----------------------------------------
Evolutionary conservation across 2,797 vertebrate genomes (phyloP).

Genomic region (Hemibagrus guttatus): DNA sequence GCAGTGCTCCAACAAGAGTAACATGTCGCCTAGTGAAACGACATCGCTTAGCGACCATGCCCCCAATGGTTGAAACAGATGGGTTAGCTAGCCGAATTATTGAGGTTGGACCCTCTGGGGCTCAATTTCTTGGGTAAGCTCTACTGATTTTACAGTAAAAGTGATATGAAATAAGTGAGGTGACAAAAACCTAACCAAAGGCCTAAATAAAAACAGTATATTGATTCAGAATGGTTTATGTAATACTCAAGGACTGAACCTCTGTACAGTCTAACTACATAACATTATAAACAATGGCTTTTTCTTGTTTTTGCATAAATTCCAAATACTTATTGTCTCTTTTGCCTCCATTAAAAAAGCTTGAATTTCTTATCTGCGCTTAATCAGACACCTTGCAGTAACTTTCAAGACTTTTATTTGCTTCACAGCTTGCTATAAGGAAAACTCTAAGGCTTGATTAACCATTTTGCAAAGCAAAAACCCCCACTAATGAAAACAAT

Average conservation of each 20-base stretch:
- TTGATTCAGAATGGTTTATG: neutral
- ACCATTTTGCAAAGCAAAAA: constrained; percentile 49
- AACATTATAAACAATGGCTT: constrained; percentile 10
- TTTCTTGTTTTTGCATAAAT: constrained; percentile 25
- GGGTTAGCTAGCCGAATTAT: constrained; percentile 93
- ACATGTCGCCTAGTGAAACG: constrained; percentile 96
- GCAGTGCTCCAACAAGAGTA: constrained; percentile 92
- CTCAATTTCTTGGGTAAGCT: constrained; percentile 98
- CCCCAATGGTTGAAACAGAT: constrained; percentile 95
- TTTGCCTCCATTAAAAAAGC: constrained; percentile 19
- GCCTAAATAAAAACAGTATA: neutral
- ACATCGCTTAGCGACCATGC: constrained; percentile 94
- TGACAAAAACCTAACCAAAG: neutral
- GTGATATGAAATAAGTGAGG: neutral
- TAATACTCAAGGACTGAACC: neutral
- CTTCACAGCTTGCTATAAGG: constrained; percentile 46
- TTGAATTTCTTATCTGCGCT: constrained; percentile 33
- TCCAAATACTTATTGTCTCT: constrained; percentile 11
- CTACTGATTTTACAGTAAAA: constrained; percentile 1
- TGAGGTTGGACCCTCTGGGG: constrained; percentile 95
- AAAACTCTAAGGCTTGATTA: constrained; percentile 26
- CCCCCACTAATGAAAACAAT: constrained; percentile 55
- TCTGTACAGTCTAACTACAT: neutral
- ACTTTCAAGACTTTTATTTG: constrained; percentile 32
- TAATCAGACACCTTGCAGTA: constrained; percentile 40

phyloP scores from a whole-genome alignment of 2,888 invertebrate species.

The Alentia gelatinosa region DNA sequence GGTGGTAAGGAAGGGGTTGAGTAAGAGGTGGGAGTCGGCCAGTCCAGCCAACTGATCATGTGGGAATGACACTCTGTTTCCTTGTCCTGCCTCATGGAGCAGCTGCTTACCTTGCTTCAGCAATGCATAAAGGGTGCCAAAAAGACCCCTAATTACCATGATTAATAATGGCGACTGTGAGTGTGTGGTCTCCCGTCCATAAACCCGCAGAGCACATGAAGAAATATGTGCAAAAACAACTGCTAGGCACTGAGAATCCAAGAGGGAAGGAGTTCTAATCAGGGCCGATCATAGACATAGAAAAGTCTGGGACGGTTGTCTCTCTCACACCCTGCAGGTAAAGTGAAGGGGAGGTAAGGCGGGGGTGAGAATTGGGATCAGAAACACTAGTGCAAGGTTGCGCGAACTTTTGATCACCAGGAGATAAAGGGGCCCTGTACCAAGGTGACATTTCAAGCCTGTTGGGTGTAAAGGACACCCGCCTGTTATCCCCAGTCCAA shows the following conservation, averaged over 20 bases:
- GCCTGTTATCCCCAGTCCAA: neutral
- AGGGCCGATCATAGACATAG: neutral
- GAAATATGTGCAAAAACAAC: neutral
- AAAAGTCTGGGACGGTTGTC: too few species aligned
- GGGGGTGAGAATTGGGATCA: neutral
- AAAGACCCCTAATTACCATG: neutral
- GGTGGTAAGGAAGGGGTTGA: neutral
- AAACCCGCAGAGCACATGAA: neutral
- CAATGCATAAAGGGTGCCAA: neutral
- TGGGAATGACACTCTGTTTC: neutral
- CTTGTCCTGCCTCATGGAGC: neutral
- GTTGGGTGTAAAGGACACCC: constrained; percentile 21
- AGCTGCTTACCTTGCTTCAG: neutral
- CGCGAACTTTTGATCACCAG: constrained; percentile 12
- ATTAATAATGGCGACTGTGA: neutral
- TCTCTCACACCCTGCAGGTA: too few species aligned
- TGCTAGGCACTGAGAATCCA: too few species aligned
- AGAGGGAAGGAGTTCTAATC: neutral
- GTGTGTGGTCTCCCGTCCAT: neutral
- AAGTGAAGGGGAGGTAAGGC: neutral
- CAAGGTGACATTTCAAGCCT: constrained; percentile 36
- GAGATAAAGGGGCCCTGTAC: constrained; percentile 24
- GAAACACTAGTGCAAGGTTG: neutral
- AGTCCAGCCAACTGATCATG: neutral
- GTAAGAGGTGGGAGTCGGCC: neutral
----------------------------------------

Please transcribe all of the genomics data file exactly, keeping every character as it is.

Evolutionary conservation across 2,797 vertebrate genomes (phyloP).

Genomic region (Hemibagrus guttatus): DNA sequence GCAGTGCTCCAACAAGAGTAACATGTCGCCTAGTGAAACGACATCGCTTAGCGACCATGCCCCCAATGGTTGAAACAGATGGGTTAGCTAGCCGAATTATTGAGGTTGGACCCTCTGGGGCTCAATTTCTTGGGTAAGCTCTACTGATTTTACAGTAAAAGTGATATGAAATAAGTGAGGTGACAAAAACCTAACCAAAGGCCTAAATAAAAACAGTATATTGATTCAGAATGGTTTATGTAATACTCAAGGACTGAACCTCTGTACAGTCTAACTACATAACATTATAAACAATGGCTTTTTCTTGTTTTTGCATAAATTCCAAATACTTATTGTCTCTTTTGCCTCCATTAAAAAAGCTTGAATTTCTTATCTGCGCTTAATCAGACACCTTGCAGTAACTTTCAAGACTTTTATTTGCTTCACAGCTTGCTATAAGGAAAACTCTAAGGCTTGATTAACCATTTTGCAAAGCAAAAACCCCCACTAATGAAAACAAT

Average conservation of each 20-base stretch:
- TTGATTCAGAATGGTTTATG: neutral
- ACCATTTTGCAAAGCAAAAA: constrained; percentile 49
- AACATTATAAACAATGGCTT: constrained; percentile 10
- TTTCTTGTTTTTGCATAAAT: constrained; percentile 25
- GGGTTAGCTAGCCGAATTAT: constrained; percentile 93
- ACATGTCGCCTAGTGAAACG: constrained; percentile 96
- GCAGTGCTCCAACAAGAGTA: constrained; percentile 92
- CTCAATTTCTTGGGTAAGCT: constrained; percentile 98
- CCCCAATGGTTGAAACAGAT: constrained; percentile 95
- TTTGCCTCCATTAAAAAAGC: constrained; percentile 19
- GCCTAAATAAAAACAGTATA: neutral
- ACATCGCTTAGCGACCATGC: constrained; percentile 94
- TGACAAAAACCTAACCAAAG: neutral
- GTGATATGAAATAAGTGAGG: neutral
- TAATACTCAAGGACTGAACC: neutral
- CTTCACAGCTTGCTATAAGG: constrained; percentile 46
- TTGAATTTCTTATCTGCGCT: constrained; percentile 33
- TCCAAATACTTATTGTCTCT: constrained; percentile 11
- CTACTGATTTTACAGTAAAA: constrained; percentile 1
- TGAGGTTGGACCCTCTGGGG: constrained; percentile 95
- AAAACTCTAAGGCTTGATTA: constrained; percentile 26
- CCCCCACTAATGAAAACAAT: constrained; percentile 55
- TCTGTACAGTCTAACTACAT: neutral
- ACTTTCAAGACTTTTATTTG: constrained; percentile 32
- TAATCAGACACCTTGCAGTA: constrained; percentile 40

phyloP scores from a whole-genome alignment of 2,888 invertebrate species.

The Alentia gelatinosa region DNA sequence GGTGGTAAGGAAGGGGTTGAGTAAGAGGTGGGAGTCGGCCAGTCCAGCCAACTGATCATGTGGGAATGACACTCTGTTTCCTTGTCCTGCCTCATGGAGCAGCTGCTTACCTTGCTTCAGCAATGCATAAAGGGTGCCAAAAAGACCCCTAATTACCATGATTAATAATGGCGACTGTGAGTGTGTGGTCTCCCGTCCATAAACCCGCAGAGCACATGAAGAAATATGTGCAAAAACAACTGCTAGGCACTGAGAATCCAAGAGGGAAGGAGTTCTAATCAGGGCCGATCATAGACATAGAAAAGTCTGGGACGGTTGTCTCTCTCACACCCTGCAGGTAAAGTGAAGGGGAGGTAAGGCGGGGGTGAGAATTGGGATCAGAAACACTAGTGCAAGGTTGCGCGAACTTTTGATCACCAGGAGATAAAGGGGCCCTGTACCAAGGTGACATTTCAAGCCTGTTGGGTGTAAAGGACACCCGCCTGTTATCCCCAGTCCAA shows the following conservation, averaged over 20 bases:
- GCCTGTTATCCCCAGTCCAA: neutral
- AGGGCCGATCATAGACATAG: neutral
- GAAATATGTGCAAAAACAAC: neutral
- AAAAGTCTGGGACGGTTGTC: too few species aligned
- GGGGGTGAGAATTGGGATCA: neutral
- AAAGACCCCTAATTACCATG: neutral
- GGTGGTAAGGAAGGGGTTGA: neutral
- AAACCCGCAGAGCACATGAA: neutral
- CAATGCATAAAGGGTGCCAA: neutral
- TGGGAATGACACTCTGTTTC: neutral
- CTTGTCCTGCCTCATGGAGC: neutral
- GTTGGGTGTAAAGGACACCC: constrained; percentile 21
- AGCTGCTTACCTTGCTTCAG: neutral
- CGCGAACTTTTGATCACCAG: constrained; percentile 12
- ATTAATAATGGCGACTGTGA: neutral
- TCTCTCACACCCTGCAGGTA: too few species aligned
- TGCTAGGCACTGAGAATCCA: too few species aligned
- AGAGGGAAGGAGTTCTAATC: neutral
- GTGTGTGGTCTCCCGTCCAT: neutral
- AAGTGAAGGGGAGGTAAGGC: neutral
- CAAGGTGACATTTCAAGCCT: constrained; percentile 36
- GAGATAAAGGGGCCCTGTAC: constrained; percentile 24
- GAAACACTAGTGCAAGGTTG: neutral
- AGTCCAGCCAACTGATCATG: neutral
- GTAAGAGGTGGGAGTCGGCC: neutral